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Historical Markers and War Memorials in Tuskegee Institute, Alabama
Location of Tuskegee Institute, Alabama
► Macon County (84) ► Bullock County (22) ► Elmore County (35) ► Lee County (59) ► Montgomery County (336) ► Russell County (66) ► Tallapoosa County (48)
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|Amelia Boynton Robinson (1911 2015) was a voting rights activist and civil rights icon. Born on August 18, 1911, in Savannah, Georgia, she received her bachelor's degree in home economics from Tuskegee University in 1927. In 1934, Mrs. Boynton . . . — — Map (db m139890) HM|
|We shall prosper . . . as we learn to dignify and glorify labor and put brains and skills into the common occupations of life. —Booker T. Washington
Tuskegee Institute's vocational training program began in this . . . — — Map (db m101934) HM|
He lifted the Veil of Ignorance
from his people and pointed
the way to progress through
education and industry
We shall prosper in proportion as we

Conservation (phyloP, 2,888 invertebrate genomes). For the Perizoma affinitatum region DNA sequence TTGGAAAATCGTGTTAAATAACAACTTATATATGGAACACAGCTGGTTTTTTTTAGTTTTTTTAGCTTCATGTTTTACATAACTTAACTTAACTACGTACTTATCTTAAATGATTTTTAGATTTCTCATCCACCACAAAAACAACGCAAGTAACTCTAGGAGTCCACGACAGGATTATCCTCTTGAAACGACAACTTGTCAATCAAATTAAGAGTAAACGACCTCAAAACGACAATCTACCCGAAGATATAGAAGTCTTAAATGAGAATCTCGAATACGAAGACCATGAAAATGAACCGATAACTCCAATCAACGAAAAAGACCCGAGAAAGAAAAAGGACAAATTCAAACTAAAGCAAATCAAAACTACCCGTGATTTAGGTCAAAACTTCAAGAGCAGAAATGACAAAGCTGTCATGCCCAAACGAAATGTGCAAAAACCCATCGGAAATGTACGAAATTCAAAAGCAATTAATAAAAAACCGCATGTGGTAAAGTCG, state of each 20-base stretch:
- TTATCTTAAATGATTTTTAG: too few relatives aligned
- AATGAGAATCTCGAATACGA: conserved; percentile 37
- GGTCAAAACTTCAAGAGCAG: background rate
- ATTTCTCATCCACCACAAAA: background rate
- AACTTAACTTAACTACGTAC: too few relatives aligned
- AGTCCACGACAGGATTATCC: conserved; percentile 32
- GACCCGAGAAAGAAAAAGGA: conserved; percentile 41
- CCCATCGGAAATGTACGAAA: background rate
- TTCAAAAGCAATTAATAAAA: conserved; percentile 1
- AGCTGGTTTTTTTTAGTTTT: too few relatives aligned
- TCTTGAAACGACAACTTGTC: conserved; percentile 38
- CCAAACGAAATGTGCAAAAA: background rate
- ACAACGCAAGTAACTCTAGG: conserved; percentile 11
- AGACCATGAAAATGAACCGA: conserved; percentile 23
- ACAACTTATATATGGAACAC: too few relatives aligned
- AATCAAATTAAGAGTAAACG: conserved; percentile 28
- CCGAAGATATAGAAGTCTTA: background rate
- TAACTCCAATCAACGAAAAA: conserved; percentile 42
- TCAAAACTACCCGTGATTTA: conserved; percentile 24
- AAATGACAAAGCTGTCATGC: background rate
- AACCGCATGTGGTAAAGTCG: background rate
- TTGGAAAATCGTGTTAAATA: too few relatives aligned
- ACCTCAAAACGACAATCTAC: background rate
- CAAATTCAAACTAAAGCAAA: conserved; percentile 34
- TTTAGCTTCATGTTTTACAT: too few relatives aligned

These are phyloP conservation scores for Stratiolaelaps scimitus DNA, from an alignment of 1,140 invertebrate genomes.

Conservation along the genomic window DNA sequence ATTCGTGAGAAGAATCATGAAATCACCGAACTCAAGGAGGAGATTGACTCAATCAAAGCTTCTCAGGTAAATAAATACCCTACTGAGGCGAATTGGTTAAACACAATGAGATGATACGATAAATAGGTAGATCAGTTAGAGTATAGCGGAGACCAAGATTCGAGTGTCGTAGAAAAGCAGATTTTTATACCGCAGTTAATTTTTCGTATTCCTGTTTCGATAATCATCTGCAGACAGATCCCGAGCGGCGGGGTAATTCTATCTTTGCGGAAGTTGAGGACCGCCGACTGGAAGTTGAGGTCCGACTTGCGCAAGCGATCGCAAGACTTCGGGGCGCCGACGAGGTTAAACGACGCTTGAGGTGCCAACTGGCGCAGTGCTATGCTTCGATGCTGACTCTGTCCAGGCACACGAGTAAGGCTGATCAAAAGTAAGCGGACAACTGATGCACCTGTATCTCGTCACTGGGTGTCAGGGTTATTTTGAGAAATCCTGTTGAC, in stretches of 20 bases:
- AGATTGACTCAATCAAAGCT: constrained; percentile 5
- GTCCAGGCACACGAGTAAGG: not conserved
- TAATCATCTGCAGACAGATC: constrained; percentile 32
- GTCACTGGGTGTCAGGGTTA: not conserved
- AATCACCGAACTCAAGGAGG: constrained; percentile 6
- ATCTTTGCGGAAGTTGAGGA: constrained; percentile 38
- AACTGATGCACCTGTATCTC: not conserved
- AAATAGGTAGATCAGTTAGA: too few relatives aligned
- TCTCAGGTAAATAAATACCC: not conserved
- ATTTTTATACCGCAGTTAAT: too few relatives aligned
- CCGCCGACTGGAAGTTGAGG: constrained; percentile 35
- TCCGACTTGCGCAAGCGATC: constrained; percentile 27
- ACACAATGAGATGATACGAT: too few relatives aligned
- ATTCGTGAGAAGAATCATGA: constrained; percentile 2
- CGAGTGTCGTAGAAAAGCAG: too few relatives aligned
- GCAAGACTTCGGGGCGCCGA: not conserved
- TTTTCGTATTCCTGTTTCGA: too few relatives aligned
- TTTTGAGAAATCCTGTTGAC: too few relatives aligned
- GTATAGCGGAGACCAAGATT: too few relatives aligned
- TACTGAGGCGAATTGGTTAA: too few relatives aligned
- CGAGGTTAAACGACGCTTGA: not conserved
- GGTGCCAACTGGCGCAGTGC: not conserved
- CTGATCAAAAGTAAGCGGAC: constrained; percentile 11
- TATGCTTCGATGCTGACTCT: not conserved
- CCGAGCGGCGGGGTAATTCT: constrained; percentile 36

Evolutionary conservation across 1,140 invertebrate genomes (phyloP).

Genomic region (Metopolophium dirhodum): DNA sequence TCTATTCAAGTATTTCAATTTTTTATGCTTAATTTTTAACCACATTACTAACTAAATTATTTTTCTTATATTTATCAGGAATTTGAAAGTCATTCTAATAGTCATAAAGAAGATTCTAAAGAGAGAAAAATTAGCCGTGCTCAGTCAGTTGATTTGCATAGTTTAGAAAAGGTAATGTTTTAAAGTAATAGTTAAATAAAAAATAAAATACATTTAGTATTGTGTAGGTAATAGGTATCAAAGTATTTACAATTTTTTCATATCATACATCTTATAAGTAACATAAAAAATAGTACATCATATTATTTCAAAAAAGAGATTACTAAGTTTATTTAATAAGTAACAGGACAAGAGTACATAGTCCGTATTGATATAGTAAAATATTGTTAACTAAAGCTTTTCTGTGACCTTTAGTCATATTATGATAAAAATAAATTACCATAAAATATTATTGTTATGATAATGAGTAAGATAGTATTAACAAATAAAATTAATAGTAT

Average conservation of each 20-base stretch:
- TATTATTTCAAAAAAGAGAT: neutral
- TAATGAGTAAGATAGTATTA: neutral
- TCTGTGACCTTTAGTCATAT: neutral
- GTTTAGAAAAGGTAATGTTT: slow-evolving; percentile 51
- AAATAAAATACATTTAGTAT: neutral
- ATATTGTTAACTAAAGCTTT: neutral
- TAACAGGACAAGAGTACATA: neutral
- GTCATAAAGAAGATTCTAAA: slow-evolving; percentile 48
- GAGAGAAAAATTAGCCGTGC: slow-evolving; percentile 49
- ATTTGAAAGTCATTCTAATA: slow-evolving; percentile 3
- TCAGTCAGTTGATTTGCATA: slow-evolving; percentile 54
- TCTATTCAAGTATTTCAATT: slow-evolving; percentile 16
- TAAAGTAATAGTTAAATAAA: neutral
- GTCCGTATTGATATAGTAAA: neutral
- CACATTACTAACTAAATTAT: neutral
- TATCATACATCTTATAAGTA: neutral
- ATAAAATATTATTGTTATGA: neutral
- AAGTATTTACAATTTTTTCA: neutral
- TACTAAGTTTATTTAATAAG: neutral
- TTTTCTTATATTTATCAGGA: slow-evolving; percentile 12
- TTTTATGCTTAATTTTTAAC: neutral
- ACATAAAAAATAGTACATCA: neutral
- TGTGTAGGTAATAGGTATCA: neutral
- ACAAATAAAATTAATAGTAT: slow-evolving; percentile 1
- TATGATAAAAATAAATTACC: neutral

learn to dignify and glorify labor . . . — — Map (db m100163) HM|
|. . . I should consider it a far-reaching calamity for us to lose Mr. Taylor at Tuskegee. —Booker T. Washington
Look at the buildings around the main quadrangle. Much of what you see is the work of Robert R. Taylor, . . . — — Map (db m101929) HM|
|On February 10, 1940 George Washington Carver signed the deed of gift establishing the Carver Foundation with a $33,000 contribution from his personal savings. According to Carver, the foundation was established "for the purpose of combining . . . — — Map (db m101912) HM|
| The primary idea in all of my work was to help the farmer and fill the poor man's empty dinner pail . . .
—George Washington Carver
George Washington Carver taught classes and developed new products from peanuts, . . . — — Map (db m101938) HM|
|Charles Goode Gomillion (1900-1995) was born on April 1, 1900, in Johnston, South Carolina. He joined the faculty at Tuskegee University in 1928, where he served as dean of students and chair of the social sciences department. He was president of . . . — — Map (db m140006) HM|
| The young women all seated first, and then the young men march in. But no conversation is allowed until . . . a simple grace is chanted by the
chorus of a thousand voices. —Booker T. Washington, The Working . . . — — Map (db m101926) HM|
We also felt that we must not only teach the students how to prepare their food but how to serve and eat it properly. Booker T. Washington, The Story of My Life and Work
Hospitality continues to reign in this . . . — — Map (db m100274) HM|
|Let our societies spend less money in taking care of the sick, and much more money in promoting the health of the race . . . . Let us make health contagious in every community rather than disease. —Booker T. Washington, Address . . . — — Map (db m101940) HM|